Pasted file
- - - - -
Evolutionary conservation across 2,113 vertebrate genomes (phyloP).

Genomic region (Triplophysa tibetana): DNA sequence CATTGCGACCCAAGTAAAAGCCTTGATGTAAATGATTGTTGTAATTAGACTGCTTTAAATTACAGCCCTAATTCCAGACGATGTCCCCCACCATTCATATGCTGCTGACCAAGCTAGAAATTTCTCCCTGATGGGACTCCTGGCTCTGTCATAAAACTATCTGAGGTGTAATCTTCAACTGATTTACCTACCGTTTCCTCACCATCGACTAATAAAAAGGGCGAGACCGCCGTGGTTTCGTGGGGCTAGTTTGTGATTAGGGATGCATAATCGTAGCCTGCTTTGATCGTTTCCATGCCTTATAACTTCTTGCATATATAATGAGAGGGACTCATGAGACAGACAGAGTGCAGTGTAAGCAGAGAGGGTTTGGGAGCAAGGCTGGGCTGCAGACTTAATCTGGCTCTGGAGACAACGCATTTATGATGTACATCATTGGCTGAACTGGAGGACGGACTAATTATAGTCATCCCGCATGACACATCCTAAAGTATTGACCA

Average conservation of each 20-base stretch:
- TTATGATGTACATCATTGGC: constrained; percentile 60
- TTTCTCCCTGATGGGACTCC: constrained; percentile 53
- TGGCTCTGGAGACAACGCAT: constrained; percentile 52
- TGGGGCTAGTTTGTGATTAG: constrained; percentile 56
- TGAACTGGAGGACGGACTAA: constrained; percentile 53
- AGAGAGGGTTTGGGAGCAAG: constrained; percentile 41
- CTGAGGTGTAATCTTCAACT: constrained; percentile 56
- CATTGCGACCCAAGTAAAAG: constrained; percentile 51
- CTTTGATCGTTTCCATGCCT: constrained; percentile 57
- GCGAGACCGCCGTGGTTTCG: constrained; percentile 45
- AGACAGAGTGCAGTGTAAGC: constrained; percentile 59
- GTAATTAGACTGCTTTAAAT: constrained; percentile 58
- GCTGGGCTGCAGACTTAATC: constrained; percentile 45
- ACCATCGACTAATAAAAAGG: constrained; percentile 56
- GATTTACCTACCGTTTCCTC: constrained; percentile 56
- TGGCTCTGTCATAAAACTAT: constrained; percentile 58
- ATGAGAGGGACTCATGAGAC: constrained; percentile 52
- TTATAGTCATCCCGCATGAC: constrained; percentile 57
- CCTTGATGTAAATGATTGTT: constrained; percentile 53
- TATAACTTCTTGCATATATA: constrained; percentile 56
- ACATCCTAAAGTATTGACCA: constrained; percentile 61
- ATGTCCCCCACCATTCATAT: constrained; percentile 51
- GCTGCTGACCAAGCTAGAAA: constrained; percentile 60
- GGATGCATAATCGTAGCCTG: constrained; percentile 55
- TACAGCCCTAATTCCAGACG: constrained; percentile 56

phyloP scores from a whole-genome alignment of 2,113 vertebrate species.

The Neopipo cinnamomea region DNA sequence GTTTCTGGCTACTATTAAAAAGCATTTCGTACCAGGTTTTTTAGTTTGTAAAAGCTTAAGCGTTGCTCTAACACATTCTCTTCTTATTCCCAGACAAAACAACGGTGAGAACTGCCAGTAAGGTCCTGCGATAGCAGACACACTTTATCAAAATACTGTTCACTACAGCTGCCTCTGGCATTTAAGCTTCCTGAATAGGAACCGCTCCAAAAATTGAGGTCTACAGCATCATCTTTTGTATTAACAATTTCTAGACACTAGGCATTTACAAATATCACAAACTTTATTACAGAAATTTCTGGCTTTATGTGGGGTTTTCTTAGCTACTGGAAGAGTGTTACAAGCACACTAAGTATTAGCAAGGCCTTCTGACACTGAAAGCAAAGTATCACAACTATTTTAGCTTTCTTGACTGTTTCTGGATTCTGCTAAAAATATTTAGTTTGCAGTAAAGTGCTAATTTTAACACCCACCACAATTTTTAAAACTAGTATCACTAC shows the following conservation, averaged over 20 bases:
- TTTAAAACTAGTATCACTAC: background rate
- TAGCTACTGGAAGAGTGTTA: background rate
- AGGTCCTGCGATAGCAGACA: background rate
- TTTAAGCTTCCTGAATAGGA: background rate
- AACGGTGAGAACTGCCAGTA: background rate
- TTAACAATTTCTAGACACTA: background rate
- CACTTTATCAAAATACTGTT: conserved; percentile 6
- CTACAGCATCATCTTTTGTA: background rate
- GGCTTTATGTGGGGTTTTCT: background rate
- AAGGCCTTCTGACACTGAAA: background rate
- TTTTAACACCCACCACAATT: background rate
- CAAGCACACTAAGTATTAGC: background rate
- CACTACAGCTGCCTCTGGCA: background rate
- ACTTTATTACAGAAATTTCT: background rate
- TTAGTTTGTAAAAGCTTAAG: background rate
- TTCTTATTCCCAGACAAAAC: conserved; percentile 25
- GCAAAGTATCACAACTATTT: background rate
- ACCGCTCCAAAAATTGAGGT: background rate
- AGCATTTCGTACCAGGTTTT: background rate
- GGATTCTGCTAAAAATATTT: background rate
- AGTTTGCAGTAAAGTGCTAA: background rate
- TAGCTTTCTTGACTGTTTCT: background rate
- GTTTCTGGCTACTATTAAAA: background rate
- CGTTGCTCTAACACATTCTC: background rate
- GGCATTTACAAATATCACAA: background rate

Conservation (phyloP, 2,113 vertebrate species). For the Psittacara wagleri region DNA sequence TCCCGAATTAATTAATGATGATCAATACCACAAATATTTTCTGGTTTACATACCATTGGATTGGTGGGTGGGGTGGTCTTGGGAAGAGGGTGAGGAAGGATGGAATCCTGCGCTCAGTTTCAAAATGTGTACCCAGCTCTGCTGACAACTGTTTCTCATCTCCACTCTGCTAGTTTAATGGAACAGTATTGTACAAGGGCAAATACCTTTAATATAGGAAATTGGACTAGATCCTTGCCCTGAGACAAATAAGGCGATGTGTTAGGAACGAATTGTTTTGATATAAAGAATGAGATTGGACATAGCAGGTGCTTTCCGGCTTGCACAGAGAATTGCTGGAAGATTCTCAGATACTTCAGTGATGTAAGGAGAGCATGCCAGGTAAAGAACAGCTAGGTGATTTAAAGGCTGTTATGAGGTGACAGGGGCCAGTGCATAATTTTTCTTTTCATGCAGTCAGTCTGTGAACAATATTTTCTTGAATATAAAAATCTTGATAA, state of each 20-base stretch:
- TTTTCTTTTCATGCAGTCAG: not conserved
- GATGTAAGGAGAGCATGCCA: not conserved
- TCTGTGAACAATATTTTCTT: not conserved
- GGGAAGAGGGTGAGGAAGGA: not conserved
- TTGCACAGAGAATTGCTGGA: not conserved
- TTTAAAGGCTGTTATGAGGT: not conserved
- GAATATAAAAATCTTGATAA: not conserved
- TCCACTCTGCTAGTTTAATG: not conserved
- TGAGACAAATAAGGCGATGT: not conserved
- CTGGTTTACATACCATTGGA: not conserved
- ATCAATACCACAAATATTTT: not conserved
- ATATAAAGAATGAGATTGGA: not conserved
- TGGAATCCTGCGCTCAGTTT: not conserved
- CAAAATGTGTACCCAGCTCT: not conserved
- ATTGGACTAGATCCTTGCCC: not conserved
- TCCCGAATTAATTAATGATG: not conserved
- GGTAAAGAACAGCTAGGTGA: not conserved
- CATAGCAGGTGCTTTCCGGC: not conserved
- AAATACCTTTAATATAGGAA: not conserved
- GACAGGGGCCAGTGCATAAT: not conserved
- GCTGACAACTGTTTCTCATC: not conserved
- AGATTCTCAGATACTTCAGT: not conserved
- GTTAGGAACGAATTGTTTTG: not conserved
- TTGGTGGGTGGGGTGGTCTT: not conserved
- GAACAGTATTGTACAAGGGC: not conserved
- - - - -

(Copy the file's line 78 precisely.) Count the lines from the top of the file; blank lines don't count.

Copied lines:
- AGATTCTCAGATACTTCAGT: not conserved